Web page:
In Michigan, modifying the generic nonresidential DCC to include an RBA parameter in the ingestion part of the DCC equations renders the criterion a site-specific criterion. For calculating the site-wide Tier 2 and North Area Tier 3 NR DCC, the best available information for toxicity values and exposure assumptions (for example, oral cancer slope factor, ingestion absorption efficiency, dermal absorption efficiency, soil ingestion rate and other exposure assumptions) were considered in accordance with state statutory requirements.
The USEPA default RBA (60%) was used with the oral toxicity values (oral cancer slope factor and oral reference dose) to calculate a Tier 2 NR DCC. Using the 20% RBA established for the northern portion of the site, a Tier 3 NR DCC was calculated. (The equations and assumptions used are available upon request.) Table 11-7 includes the results of the calculations.
Table 11‑7. Calculated NR DCC using various RBA values
|RBA Value||NR DCC||DCC Value (mg/kg)|
|Site wide, 60%||Tier 2||74|
|North Area, 20%||Tier 3||130|
11.10.7 Analysis and Conclusions
Using the USEPA default RBA of 60% resulted in a sufficiently conservative Tier 2 NR DCC for the whole site. The Tier 3 NR DCC for the northern portion of the site was calculated using a 95% UCL on the mean RBA from 15 soil samples collected from an area of elevated arsenic concentrations. The RBA samples were biased high and the number of soil samples is considered a robust data set that supports the calculated Tier 3 NR DCC.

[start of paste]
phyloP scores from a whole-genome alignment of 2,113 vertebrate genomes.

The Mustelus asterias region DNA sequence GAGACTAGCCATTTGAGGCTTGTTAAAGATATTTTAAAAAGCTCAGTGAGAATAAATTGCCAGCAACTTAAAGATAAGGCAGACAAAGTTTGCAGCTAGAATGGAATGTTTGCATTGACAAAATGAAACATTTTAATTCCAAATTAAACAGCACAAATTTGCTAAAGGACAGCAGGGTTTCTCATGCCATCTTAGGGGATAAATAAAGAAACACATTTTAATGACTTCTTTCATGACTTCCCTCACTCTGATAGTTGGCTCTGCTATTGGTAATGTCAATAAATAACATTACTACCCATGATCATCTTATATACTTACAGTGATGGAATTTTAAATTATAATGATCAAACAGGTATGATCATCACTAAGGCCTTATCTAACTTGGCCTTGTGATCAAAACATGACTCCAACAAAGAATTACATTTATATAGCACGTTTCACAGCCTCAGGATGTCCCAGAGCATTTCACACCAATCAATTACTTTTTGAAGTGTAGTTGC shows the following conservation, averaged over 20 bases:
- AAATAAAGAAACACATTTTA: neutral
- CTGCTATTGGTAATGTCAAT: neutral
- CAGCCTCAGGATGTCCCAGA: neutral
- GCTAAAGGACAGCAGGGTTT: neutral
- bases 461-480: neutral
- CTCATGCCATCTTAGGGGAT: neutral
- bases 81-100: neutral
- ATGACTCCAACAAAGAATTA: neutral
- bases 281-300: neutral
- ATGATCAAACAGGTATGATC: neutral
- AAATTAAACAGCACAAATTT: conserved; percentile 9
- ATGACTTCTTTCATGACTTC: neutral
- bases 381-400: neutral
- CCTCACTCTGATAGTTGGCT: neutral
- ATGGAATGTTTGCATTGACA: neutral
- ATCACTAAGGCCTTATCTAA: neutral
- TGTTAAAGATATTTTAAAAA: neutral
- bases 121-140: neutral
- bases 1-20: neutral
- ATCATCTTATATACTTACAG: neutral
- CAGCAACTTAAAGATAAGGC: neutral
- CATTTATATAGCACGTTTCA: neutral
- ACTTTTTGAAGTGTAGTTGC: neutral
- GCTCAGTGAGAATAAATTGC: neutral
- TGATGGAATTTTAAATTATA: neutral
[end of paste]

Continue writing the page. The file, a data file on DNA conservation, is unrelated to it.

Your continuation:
The site arsenic concentrations outside the northern portion of the site did not exceed the Tier 2 NR DCC. The 95% UCL on the mean arsenic concentration for soil samples in the northern portion of the site (67 mg/kg) was below the Tier 3 NR DCC. The use of site-specific RBA in developing the soil criterion reflected a more refined risk assessment of arsenic using best available science and resulted in a level of risk that is acceptable and in compliance with Michigan statutes and regulations.
11.10.8 Uncertainty Analysis
The uncertainties relating to the RBA estimate and the site-specific DCC were reduced by the following actions:
- The IVBA method used is a validated method recommended by USEPA. The Bradham model was selected for its high correlation compared to other models.
- The number of soil samples (15) was considered robust. The use of 95% UCL on the mean RBA is consistent with the Reasonable Maximum Exposure scenario required for human health risk assessments by explicitly considering uncertainty in the estimated mean (and biasing the estimate high).
- Tiered evaluation allowed the identification of the northern portion of the site as the hot spot. Using USEPA default RBA (60%) to calculate a Tier 2 criterion for the site-wide evaluation led to a sufficiently conservative assessment. Using RBA based on soil samples from the northern portion of the site refined the RBA estimate and maintained its conservatism since the soil samples are biased to soils with elevated arsenic levels.
- Bioavailability is reported to be higher in sandy type soils due to their low binding capacity. The northern portion of the site is a predominately sandy fill material. Therefore, the site-specific RBA was based on the most conservative soil type for bioavailability assessment, meaning that changes to the existing soils (such as mixing in clay) would likely reduce the RBA to values even lower than those measured in the site-specific testing.